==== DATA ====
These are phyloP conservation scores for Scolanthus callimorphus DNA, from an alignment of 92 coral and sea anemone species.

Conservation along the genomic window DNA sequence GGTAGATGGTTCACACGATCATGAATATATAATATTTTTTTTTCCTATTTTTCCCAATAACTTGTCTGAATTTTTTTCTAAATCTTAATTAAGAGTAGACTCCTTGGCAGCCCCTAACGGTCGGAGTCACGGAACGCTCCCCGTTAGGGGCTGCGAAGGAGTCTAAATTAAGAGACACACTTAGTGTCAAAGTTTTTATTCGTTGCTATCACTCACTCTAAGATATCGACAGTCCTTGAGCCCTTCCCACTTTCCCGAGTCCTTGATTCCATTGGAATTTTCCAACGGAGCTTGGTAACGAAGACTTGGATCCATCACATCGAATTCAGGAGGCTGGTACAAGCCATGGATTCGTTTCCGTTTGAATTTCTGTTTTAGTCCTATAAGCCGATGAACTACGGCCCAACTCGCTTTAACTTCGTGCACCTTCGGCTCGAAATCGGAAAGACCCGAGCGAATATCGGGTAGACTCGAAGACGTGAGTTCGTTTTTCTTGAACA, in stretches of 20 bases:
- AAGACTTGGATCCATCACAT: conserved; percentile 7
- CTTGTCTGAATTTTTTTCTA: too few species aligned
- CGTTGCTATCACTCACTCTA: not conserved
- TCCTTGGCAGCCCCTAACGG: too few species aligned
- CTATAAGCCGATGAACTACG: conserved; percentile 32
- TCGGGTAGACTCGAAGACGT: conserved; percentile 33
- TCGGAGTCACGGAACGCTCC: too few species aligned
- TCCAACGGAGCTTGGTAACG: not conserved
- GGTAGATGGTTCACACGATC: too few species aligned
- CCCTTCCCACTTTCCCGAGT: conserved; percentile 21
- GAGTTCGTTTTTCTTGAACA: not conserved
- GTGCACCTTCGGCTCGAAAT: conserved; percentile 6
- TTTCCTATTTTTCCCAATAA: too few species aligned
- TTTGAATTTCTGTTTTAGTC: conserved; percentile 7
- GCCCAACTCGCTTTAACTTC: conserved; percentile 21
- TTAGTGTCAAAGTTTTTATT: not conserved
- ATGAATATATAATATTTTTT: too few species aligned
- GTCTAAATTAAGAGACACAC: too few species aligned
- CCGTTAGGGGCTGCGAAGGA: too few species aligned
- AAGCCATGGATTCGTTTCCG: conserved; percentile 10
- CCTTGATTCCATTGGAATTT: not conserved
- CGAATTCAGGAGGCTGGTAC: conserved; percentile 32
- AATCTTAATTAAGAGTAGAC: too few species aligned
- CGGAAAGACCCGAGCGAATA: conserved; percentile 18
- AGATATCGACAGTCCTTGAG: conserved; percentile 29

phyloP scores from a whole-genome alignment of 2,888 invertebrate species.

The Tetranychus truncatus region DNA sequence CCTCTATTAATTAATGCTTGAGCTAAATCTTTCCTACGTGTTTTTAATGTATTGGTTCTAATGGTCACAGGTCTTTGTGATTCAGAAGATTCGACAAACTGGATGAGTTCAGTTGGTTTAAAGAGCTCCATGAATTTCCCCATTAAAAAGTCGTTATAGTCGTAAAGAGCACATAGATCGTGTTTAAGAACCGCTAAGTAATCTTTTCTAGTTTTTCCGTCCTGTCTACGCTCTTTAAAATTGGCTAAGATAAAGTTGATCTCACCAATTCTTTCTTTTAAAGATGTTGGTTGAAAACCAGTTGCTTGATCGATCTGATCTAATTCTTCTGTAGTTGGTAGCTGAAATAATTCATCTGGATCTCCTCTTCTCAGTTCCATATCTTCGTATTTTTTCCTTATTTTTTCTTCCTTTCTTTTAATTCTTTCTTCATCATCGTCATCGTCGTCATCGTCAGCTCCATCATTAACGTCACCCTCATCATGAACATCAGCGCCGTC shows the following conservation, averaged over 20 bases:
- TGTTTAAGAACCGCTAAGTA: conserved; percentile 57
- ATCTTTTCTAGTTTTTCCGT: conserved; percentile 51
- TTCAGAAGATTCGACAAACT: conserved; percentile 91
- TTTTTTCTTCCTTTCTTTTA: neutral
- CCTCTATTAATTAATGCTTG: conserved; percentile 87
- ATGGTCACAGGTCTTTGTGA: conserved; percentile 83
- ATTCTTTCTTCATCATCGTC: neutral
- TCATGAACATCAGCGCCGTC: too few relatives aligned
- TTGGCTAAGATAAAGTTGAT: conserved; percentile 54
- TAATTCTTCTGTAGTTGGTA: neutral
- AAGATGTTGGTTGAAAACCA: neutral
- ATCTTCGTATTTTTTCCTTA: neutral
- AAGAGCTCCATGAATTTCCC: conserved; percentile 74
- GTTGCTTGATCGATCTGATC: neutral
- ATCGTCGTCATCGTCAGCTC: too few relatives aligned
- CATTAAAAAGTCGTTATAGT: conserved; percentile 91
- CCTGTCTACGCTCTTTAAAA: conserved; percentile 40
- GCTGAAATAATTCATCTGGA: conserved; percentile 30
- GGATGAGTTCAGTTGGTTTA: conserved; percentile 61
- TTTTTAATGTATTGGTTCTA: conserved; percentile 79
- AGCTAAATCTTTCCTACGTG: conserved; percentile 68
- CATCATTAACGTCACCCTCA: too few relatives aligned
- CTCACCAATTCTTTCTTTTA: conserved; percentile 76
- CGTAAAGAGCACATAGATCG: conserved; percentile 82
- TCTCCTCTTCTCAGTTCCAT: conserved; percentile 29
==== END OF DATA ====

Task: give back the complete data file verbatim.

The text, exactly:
These are phyloP conservation scores for Scolanthus callimorphus DNA, from an alignment of 92 coral and sea anemone species.

Conservation along the genomic window DNA sequence GGTAGATGGTTCACACGATCATGAATATATAATATTTTTTTTTCCTATTTTTCCCAATAACTTGTCTGAATTTTTTTCTAAATCTTAATTAAGAGTAGACTCCTTGGCAGCCCCTAACGGTCGGAGTCACGGAACGCTCCCCGTTAGGGGCTGCGAAGGAGTCTAAATTAAGAGACACACTTAGTGTCAAAGTTTTTATTCGTTGCTATCACTCACTCTAAGATATCGACAGTCCTTGAGCCCTTCCCACTTTCCCGAGTCCTTGATTCCATTGGAATTTTCCAACGGAGCTTGGTAACGAAGACTTGGATCCATCACATCGAATTCAGGAGGCTGGTACAAGCCATGGATTCGTTTCCGTTTGAATTTCTGTTTTAGTCCTATAAGCCGATGAACTACGGCCCAACTCGCTTTAACTTCGTGCACCTTCGGCTCGAAATCGGAAAGACCCGAGCGAATATCGGGTAGACTCGAAGACGTGAGTTCGTTTTTCTTGAACA, in stretches of 20 bases:
- AAGACTTGGATCCATCACAT: conserved; percentile 7
- CTTGTCTGAATTTTTTTCTA: too few species aligned
- CGTTGCTATCACTCACTCTA: not conserved
- TCCTTGGCAGCCCCTAACGG: too few species aligned
- CTATAAGCCGATGAACTACG: conserved; percentile 32
- TCGGGTAGACTCGAAGACGT: conserved; percentile 33
- TCGGAGTCACGGAACGCTCC: too few species aligned
- TCCAACGGAGCTTGGTAACG: not conserved
- GGTAGATGGTTCACACGATC: too few species aligned
- CCCTTCCCACTTTCCCGAGT: conserved; percentile 21
- GAGTTCGTTTTTCTTGAACA: not conserved
- GTGCACCTTCGGCTCGAAAT: conserved; percentile 6
- TTTCCTATTTTTCCCAATAA: too few species aligned
- TTTGAATTTCTGTTTTAGTC: conserved; percentile 7
- GCCCAACTCGCTTTAACTTC: conserved; percentile 21
- TTAGTGTCAAAGTTTTTATT: not conserved
- ATGAATATATAATATTTTTT: too few species aligned
- GTCTAAATTAAGAGACACAC: too few species aligned
- CCGTTAGGGGCTGCGAAGGA: too few species aligned
- AAGCCATGGATTCGTTTCCG: conserved; percentile 10
- CCTTGATTCCATTGGAATTT: not conserved
- CGAATTCAGGAGGCTGGTAC: conserved; percentile 32
- AATCTTAATTAAGAGTAGAC: too few species aligned
- CGGAAAGACCCGAGCGAATA: conserved; percentile 18
- AGATATCGACAGTCCTTGAG: conserved; percentile 29

phyloP scores from a whole-genome alignment of 2,888 invertebrate species.

The Tetranychus truncatus region DNA sequence CCTCTATTAATTAATGCTTGAGCTAAATCTTTCCTACGTGTTTTTAATGTATTGGTTCTAATGGTCACAGGTCTTTGTGATTCAGAAGATTCGACAAACTGGATGAGTTCAGTTGGTTTAAAGAGCTCCATGAATTTCCCCATTAAAAAGTCGTTATAGTCGTAAAGAGCACATAGATCGTGTTTAAGAACCGCTAAGTAATCTTTTCTAGTTTTTCCGTCCTGTCTACGCTCTTTAAAATTGGCTAAGATAAAGTTGATCTCACCAATTCTTTCTTTTAAAGATGTTGGTTGAAAACCAGTTGCTTGATCGATCTGATCTAATTCTTCTGTAGTTGGTAGCTGAAATAATTCATCTGGATCTCCTCTTCTCAGTTCCATATCTTCGTATTTTTTCCTTATTTTTTCTTCCTTTCTTTTAATTCTTTCTTCATCATCGTCATCGTCGTCATCGTCAGCTCCATCATTAACGTCACCCTCATCATGAACATCAGCGCCGTC shows the following conservation, averaged over 20 bases:
- TGTTTAAGAACCGCTAAGTA: conserved; percentile 57
- ATCTTTTCTAGTTTTTCCGT: conserved; percentile 51
- TTCAGAAGATTCGACAAACT: conserved; percentile 91
- TTTTTTCTTCCTTTCTTTTA: neutral
- CCTCTATTAATTAATGCTTG: conserved; percentile 87
- ATGGTCACAGGTCTTTGTGA: conserved; percentile 83
- ATTCTTTCTTCATCATCGTC: neutral
- TCATGAACATCAGCGCCGTC: too few relatives aligned
- TTGGCTAAGATAAAGTTGAT: conserved; percentile 54
- TAATTCTTCTGTAGTTGGTA: neutral
- AAGATGTTGGTTGAAAACCA: neutral
- ATCTTCGTATTTTTTCCTTA: neutral
- AAGAGCTCCATGAATTTCCC: conserved; percentile 74
- GTTGCTTGATCGATCTGATC: neutral
- ATCGTCGTCATCGTCAGCTC: too few relatives aligned
- CATTAAAAAGTCGTTATAGT: conserved; percentile 91
- CCTGTCTACGCTCTTTAAAA: conserved; percentile 40
- GCTGAAATAATTCATCTGGA: conserved; percentile 30
- GGATGAGTTCAGTTGGTTTA: conserved; percentile 61
- TTTTTAATGTATTGGTTCTA: conserved; percentile 79
- AGCTAAATCTTTCCTACGTG: conserved; percentile 68
- CATCATTAACGTCACCCTCA: too few relatives aligned
- CTCACCAATTCTTTCTTTTA: conserved; percentile 76
- CGTAAAGAGCACATAGATCG: conserved; percentile 82
- TCTCCTCTTCTCAGTTCCAT: conserved; percentile 29